Are you kidding? I’ve been a radio professional for 10 years, currently in market #56. I’ve done Soft AC, Hot AC, Rock, Classic Rock and CHR. I’ve done mornings, mid-days, afternoons and nights. I’ve been a jock, a music director and an imaging director. I’ve been offered a PD job, but turned it down. I have radio clients who pay me to image their stations. I can read Arbitrons and callout. I don’t need you telling me shit about radio.
And by the way, Jon, it’s Sony Nashville, not Columbia, per se’.
Dig: "As previously reported, the country trio is working on its next Open Wide/Monument/Columbia studio album with producer Rick Rubin. No release date has yet been confirmed for the follow-up to 2002’s "Home," which debuted at No. 1 on The Billboard 200 and has sold more than 5.8 million copies in the United States, according to Nielsen SoundScan."

I am thoroughly unimpessed with your "contacts" in the music industry who suggest that a band whose every album sells massive numbers is about to be "dropped". Especially since you’d previously argued that "nobody" would sign them.
True enough, they’re doing the country version of Mike Joseph’s "hot hits" in the major markets, but then again, that’s not most of the country radio stations, is it?
The Hot Country format came along long after the 80s. This is like arguing Nielsens with a guy who keeps bringing up "I Love Lucy".
And of course we’re to accept on blind faith that you know more than I about it... that the person in this discussion who has never been behind a mike and made his living with it, has more information than the one who HAS.
Yeah, well, uh, oops.
 
Written By: Jon Henke
URL: http://www.QandO.net
"As previously reported, the country trio is working on its next Open Wide/Monument/Columbia studio album with producer Rick Rubin
Monument was, and remains their Nashville operation, as I recall, even after the Sony sale.
The Hot Country format came along long after the 80s
Having problems with reading comprehension? I said the current hot country format was a logical extension of Joseph’s format, which was originally attempted in 1979. The programming logic of the two formats is nearly identical.
Especially since you’d previously argued that "nobody" would sign them.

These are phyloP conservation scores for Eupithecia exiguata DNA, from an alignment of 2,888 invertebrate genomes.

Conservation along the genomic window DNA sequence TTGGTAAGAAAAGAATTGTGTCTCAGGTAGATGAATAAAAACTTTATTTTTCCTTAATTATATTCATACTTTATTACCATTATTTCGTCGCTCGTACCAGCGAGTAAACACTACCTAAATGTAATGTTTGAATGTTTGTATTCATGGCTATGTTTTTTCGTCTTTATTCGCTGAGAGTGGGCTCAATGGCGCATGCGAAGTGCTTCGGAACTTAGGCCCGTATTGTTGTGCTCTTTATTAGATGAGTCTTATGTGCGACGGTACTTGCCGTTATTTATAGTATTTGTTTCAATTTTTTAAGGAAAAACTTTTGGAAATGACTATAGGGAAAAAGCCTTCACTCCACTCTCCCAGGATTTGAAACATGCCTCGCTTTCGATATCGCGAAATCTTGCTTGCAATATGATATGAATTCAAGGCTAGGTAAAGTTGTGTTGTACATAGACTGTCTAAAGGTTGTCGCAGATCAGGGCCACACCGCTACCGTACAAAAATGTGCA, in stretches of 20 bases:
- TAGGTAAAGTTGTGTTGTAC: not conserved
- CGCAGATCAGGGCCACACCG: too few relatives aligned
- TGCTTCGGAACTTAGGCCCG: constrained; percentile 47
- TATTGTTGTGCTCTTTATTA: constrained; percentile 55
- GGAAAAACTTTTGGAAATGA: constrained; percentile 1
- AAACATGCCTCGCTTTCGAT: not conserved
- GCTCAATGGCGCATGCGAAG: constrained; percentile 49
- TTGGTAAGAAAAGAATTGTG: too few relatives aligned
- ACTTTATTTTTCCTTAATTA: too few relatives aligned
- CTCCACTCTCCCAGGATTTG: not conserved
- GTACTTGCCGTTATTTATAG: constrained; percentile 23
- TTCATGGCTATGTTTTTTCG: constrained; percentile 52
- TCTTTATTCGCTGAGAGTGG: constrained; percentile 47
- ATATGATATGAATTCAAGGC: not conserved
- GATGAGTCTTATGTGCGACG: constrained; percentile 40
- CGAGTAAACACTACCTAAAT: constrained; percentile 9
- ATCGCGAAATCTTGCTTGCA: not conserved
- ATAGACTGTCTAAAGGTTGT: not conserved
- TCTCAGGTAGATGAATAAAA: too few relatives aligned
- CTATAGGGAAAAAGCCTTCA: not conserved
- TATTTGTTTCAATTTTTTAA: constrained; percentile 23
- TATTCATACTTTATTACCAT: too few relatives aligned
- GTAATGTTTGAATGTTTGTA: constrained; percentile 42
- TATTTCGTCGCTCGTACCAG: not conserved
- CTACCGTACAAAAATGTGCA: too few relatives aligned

And nobody will. The only reason they’re recording at all at this point is because Sony couldn’t back out of the contract. Though, they did try, initially.
I’ve been a radio professional for 10 years, currently in market #56. I’ve done Soft AC, Hot AC, Rock, Classic Rock and CHR. I’ve done mornings, mid-days, afternoons and nights. I’ve been a jock, a music director and an imaging director. I’ve been offered a PD job, but turned it down. I have radio clients who pay me to image their stations. I can read Arbitrons and callout. I don’t need you telling me shit about radio.
Apparently, SOMEONE had better...

In any event, congratulations... you now have approximately half of the experience that I had built up by the time I left the business. I’m only partially making light of it here...ten years.. in any market... in that business... is an accomplishment. (Always assuming of course you’re not lying to me. But then again I’d never accuse you of some of the things you have accused ME of. Experience rears its head again, I guess. )

I’m curious why you turned down the PD job.

In any event, Check to see what markets Rochester, Syracuse and Buffalo are, and you’ll get a better feel for the crowd I worked with. Rochester, used to be in the middle 50’s, last i looked. 54, I think. Buffalo, of course, was a bit larger, at around 50 or 51, if you include the Niagara region.
 
Written By: Bithead
URL: http://bitheads.blogspot.com
Without getting into the whole abortion debate
Going there was not my intent, for this purpose.
What if your barber, you remember… the one with the Kerry/Edwards placard in his window, also donated to his campaign
Barbers are easy to find...


 
Written By: Bithead
URL: http://bitheads.blogspot.com
Since it’s not clear what the original Craig Aaron article refers to, it was a review of my new book, "Rednecks & Bluenecks: The Politics of Country Music"... which, yes, goes into the Dixie Chicks’ saga at great length.

And, yes, this is a plug.
 
Written By: Chris Willman
URL: http://
Just so I know for future comment-reading purposes — is Mr. Henke always so angry and instigative to those with whom he disagrees?
 
Written By: sunDawn
URL: http://